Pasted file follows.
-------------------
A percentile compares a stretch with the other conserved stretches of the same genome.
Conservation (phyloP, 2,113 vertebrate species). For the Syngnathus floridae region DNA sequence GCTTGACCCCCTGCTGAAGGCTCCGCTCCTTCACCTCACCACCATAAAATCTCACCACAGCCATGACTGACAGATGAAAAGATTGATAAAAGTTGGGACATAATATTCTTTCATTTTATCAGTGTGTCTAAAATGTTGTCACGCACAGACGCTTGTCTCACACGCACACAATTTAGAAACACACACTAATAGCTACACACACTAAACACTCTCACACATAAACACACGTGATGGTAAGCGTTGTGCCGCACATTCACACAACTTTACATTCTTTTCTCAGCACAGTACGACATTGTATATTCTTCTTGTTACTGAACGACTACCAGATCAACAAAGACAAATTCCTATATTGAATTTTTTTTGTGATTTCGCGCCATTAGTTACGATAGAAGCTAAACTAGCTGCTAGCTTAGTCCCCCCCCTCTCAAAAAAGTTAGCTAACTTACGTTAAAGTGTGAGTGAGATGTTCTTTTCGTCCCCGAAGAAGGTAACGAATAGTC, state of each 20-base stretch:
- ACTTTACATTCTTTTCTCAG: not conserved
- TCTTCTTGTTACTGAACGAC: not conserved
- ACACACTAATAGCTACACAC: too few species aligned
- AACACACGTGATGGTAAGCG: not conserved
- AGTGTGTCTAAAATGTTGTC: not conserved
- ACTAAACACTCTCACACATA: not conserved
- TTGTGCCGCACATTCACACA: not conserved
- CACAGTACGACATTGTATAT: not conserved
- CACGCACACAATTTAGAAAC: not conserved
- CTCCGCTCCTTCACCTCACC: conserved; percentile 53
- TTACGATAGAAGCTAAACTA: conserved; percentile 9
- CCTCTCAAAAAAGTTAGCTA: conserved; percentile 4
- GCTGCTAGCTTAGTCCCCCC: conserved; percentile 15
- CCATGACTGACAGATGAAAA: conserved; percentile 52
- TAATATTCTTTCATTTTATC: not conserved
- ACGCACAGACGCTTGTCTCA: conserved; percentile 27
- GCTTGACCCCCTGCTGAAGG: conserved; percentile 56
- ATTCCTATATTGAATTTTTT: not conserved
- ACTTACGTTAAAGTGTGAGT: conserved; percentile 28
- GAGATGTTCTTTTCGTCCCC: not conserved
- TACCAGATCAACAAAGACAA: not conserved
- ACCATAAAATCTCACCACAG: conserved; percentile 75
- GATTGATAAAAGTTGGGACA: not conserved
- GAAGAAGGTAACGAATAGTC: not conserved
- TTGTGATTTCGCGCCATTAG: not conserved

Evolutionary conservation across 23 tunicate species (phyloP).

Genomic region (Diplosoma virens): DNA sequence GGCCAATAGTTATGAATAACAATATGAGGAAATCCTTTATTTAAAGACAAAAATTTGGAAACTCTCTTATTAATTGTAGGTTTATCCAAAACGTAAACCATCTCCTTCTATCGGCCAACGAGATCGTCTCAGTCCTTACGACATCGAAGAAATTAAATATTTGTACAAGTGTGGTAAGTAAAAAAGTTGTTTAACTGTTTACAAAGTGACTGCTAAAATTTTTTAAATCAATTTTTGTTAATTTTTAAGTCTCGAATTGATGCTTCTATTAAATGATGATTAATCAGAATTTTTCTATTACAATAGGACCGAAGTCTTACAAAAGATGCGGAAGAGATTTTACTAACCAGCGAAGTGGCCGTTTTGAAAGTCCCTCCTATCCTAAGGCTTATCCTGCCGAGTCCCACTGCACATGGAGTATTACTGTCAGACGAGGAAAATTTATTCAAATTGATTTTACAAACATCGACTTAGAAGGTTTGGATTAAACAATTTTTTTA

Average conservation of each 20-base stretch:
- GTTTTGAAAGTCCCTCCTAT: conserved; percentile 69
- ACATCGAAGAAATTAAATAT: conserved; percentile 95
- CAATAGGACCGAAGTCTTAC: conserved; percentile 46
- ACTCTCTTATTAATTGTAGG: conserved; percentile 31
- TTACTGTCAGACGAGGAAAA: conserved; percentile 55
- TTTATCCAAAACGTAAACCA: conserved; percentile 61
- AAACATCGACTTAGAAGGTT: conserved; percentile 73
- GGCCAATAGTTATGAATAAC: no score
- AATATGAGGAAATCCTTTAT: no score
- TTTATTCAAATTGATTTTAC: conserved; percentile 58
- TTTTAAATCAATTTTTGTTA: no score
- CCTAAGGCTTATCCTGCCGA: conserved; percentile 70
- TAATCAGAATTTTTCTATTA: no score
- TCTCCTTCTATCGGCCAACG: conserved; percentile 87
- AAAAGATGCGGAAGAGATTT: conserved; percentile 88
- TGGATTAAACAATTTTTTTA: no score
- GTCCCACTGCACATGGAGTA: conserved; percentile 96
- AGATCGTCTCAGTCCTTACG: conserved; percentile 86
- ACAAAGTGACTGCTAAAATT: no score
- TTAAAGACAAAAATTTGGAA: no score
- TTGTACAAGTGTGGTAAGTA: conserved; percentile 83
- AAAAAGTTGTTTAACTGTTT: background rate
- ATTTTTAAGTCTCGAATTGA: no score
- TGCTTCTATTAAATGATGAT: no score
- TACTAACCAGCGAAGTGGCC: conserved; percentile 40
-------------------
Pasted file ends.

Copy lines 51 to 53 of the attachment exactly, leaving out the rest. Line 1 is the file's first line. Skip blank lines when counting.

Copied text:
- TTGTACAAGTGTGGTAAGTA: conserved; percentile 83
- AAAAAGTTGTTTAACTGTTT: background rate
- ATTTTTAAGTCTCGAATTGA: no score